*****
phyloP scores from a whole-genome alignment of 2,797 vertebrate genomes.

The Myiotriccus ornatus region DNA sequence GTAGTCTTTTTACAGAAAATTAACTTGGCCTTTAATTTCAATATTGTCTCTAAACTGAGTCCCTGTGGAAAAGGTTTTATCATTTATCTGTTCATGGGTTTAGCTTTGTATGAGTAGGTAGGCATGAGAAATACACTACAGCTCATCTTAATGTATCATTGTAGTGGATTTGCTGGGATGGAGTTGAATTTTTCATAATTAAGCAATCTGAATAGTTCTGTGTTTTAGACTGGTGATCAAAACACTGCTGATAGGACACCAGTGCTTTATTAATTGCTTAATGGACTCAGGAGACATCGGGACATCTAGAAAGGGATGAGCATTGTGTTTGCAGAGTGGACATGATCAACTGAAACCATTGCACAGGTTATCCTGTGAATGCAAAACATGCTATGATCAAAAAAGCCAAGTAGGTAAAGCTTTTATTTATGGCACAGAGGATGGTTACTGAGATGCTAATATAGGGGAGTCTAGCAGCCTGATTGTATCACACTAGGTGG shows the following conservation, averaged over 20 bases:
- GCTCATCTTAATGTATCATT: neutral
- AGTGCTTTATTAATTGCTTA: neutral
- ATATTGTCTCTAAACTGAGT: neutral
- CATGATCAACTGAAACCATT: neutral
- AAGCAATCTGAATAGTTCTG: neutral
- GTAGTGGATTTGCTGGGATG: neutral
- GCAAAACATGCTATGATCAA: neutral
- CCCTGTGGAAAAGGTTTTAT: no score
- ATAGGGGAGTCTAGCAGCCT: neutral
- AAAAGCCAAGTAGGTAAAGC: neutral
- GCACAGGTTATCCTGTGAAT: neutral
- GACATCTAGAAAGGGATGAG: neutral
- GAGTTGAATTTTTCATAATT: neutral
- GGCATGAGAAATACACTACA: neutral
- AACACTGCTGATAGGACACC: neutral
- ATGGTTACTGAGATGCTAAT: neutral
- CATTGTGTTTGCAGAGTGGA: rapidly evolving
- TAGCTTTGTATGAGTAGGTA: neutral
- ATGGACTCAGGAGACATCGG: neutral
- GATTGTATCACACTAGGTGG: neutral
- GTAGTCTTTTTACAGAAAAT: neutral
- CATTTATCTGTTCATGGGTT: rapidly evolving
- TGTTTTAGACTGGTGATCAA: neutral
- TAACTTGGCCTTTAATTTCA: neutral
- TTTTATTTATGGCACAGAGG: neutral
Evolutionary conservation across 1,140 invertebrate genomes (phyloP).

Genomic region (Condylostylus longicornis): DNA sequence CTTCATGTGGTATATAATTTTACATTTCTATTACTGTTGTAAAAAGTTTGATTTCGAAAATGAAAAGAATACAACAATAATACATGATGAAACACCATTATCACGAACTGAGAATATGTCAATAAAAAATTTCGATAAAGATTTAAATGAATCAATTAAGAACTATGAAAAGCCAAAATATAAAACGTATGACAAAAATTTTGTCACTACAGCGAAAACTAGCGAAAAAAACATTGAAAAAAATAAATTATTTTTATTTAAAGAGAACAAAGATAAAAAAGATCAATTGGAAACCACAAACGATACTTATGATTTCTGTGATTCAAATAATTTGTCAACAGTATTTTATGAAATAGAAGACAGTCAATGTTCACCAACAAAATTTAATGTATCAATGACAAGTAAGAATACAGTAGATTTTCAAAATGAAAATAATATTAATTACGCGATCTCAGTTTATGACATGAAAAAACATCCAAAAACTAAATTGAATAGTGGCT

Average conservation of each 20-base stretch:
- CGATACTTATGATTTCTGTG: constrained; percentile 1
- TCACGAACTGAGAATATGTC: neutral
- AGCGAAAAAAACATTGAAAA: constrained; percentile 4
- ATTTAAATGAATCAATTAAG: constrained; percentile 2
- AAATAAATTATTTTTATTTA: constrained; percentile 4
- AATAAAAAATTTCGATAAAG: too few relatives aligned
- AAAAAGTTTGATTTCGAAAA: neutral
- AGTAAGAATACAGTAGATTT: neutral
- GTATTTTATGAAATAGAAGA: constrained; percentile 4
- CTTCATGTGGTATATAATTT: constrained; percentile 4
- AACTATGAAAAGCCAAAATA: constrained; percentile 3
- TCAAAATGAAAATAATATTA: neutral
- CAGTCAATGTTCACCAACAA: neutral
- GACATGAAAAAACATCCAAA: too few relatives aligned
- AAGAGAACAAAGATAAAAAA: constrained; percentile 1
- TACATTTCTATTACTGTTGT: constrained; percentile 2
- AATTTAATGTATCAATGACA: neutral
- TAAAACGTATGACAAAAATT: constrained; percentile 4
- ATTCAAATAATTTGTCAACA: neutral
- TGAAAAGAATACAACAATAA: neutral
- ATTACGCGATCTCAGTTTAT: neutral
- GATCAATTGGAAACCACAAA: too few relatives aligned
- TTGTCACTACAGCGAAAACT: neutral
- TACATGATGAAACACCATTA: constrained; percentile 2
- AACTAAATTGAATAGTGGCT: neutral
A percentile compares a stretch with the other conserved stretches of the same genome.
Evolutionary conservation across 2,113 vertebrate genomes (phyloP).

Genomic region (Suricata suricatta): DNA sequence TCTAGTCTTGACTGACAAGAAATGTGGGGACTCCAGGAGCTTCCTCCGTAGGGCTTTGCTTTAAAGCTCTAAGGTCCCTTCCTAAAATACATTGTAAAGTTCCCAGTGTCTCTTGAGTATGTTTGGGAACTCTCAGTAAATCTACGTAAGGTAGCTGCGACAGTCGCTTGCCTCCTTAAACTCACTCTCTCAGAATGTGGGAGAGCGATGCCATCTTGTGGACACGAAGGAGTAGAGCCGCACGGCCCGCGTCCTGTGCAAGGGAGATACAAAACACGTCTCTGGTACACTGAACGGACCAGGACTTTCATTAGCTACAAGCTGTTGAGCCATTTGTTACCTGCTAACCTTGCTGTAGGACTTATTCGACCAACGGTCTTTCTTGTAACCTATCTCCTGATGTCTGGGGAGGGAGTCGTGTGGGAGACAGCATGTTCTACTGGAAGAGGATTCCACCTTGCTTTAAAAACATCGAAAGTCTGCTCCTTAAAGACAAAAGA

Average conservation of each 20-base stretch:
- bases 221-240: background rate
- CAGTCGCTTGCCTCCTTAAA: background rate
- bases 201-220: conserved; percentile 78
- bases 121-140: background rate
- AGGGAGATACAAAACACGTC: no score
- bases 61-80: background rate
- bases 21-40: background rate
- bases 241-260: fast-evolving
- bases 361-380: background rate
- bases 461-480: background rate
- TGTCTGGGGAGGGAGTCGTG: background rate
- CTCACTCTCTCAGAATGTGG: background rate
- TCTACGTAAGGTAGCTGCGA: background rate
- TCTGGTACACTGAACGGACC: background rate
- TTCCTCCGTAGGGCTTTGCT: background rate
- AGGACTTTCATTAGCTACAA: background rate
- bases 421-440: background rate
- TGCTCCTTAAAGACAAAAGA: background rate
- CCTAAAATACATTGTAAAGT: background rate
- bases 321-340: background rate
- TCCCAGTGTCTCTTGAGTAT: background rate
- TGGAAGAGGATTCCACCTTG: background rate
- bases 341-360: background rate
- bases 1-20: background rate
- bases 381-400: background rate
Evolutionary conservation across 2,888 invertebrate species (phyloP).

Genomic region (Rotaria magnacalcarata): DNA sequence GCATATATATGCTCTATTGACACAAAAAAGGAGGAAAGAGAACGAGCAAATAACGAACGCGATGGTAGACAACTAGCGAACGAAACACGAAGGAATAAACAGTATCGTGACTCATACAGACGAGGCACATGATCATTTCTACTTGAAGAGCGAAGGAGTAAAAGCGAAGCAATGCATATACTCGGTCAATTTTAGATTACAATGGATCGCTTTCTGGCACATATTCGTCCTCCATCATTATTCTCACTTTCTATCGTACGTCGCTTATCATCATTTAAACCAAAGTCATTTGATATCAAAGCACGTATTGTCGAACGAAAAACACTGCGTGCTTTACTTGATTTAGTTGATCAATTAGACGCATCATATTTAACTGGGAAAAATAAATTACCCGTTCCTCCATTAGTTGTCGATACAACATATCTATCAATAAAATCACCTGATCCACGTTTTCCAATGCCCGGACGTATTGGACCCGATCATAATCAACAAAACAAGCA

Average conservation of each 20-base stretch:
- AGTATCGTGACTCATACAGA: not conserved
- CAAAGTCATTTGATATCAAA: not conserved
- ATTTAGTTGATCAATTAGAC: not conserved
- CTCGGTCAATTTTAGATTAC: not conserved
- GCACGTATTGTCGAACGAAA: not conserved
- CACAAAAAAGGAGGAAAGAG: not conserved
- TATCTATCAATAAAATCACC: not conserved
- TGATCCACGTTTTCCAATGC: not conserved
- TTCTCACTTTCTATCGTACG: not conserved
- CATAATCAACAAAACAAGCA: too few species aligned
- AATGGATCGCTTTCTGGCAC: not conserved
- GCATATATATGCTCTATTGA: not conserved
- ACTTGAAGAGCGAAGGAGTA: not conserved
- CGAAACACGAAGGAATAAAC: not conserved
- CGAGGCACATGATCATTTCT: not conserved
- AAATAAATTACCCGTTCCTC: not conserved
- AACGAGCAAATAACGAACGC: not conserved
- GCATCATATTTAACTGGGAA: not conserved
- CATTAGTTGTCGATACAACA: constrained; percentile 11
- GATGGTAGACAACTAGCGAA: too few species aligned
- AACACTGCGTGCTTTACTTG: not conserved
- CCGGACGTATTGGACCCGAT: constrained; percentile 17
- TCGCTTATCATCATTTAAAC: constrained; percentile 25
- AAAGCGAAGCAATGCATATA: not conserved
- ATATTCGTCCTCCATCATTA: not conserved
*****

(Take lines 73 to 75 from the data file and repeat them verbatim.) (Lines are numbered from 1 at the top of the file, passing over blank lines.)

- TCTGGTACACTGAACGGACC: background rate
- TTCCTCCGTAGGGCTTTGCT: background rate
- AGGACTTTCATTAGCTACAA: background rate